Suzanne Smith was a registered nurse for 33 years, but left in 2019 to take a job as a solutions advisor at a healthcare tech provider called Global Healthcare Exchange. But this month, she took a volunteer position in Alaska’s North Slope to help vaccinate the region’s indigenous population. The North Slope of Alaska is a remote area, with only two public health nurses to serve 9,000 residents. Smith’s employer approved a leave of absence for her given the gravity of the pandemic. Having previously worked in the region for a year, Smith was prompted to volunteer when she received a call asking if she could return.
“Going back for me is a blessing and a gift,” Smith said. “I didn’t think it would ever happen and I leave tomorrow morning — I don’t even think I’ll sleep tonight.”
Daniel Aldrich, professor and director of the Security and Resilience Studies Program at Northeastern University, began studying resilience in disasters after his home was destroyed by Hurricane Katrina in 2005. Since then, he’s conducted a lot of research on how communities bounce back from a crisis—like the Great East Japan Earthquake.
“There was a certain burden, psychologically, that we encountered,” while interviewing survivors, Aldrich explained. “People began to feel that they weren’t doing enough, they were feeling grateful but had no activities for it.”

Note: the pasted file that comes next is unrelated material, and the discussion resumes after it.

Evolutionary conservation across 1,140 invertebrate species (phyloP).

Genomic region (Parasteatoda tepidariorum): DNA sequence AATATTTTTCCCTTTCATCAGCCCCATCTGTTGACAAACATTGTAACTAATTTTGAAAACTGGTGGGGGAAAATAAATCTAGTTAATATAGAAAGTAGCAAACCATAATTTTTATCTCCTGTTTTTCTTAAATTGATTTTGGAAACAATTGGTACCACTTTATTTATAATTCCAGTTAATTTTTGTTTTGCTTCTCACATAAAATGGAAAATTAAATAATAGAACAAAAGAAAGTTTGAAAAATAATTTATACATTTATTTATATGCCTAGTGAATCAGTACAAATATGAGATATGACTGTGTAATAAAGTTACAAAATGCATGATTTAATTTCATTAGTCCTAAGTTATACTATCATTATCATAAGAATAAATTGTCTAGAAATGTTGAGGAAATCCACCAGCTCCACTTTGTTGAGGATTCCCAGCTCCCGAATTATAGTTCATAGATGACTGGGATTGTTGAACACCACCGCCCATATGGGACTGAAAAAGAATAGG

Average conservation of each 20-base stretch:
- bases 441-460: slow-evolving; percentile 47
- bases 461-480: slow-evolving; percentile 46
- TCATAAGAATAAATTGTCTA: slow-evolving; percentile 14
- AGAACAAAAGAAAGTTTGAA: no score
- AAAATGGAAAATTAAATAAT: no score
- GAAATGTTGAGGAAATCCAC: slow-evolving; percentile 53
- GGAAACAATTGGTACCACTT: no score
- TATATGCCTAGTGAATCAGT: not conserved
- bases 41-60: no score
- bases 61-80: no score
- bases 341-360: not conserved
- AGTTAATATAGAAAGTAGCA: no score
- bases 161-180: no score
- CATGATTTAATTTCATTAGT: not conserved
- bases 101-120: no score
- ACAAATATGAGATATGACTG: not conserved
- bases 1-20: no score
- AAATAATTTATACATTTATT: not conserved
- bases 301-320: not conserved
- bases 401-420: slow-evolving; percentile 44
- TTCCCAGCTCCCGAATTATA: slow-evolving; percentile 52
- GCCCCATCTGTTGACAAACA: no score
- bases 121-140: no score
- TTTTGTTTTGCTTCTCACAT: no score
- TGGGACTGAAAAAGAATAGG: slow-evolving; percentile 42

Volunteering, Aldrich said, was an effective way to combat that sense of helplessness. Considering how socially isolating the coronavirus pandemic has been, Aldrich said volunteering at vaccination clinics could both be psychologically beneficial for volunteers while simultaneously being helpful to the community at large.
“Getting involved and helping other people is a tremendous positive mental assistance to them,” Aldrich said. “One of the challenges that people have right now is that the pandemic has shut down many avenues for normal volunteer work, which means it’s less common we see people helping society out.”
Aldrich added that vaccine clinic volunteers will expand the network of clinics and assist overworked healthcare workers — and perhaps help combat misinformation about the vaccine.
“The more individuals you have spreading a positive word, saying ‘I saw 100 vaccinations and everything went really well,’ we want that kind of stuff getting out as a way of countering disinformation on vaccines,” Aldrich said.
Incentivizing volunteers with an expedited inoculation is a great way to eliminate the burden of people feeling like they’re “giving up” an income, or some kind of currency, to volunteer.
Indeed, some people have already received the ultimate reward for their vaccine-clinic volunteer work.
Andrew Cunningham, 36, owns his own pest control business called Daily Pest in Chicago. Both Cunningham and his spouse have been volunteering at the Malcom X College vaccination site.
“She sought the opportunity out for us, seeing as it would be an excellent way for us to give back to the community since the pandemic hit,” Cunningham said in an email. “We lucked out though, and were able to get our [vaccines] after we closed one evening.”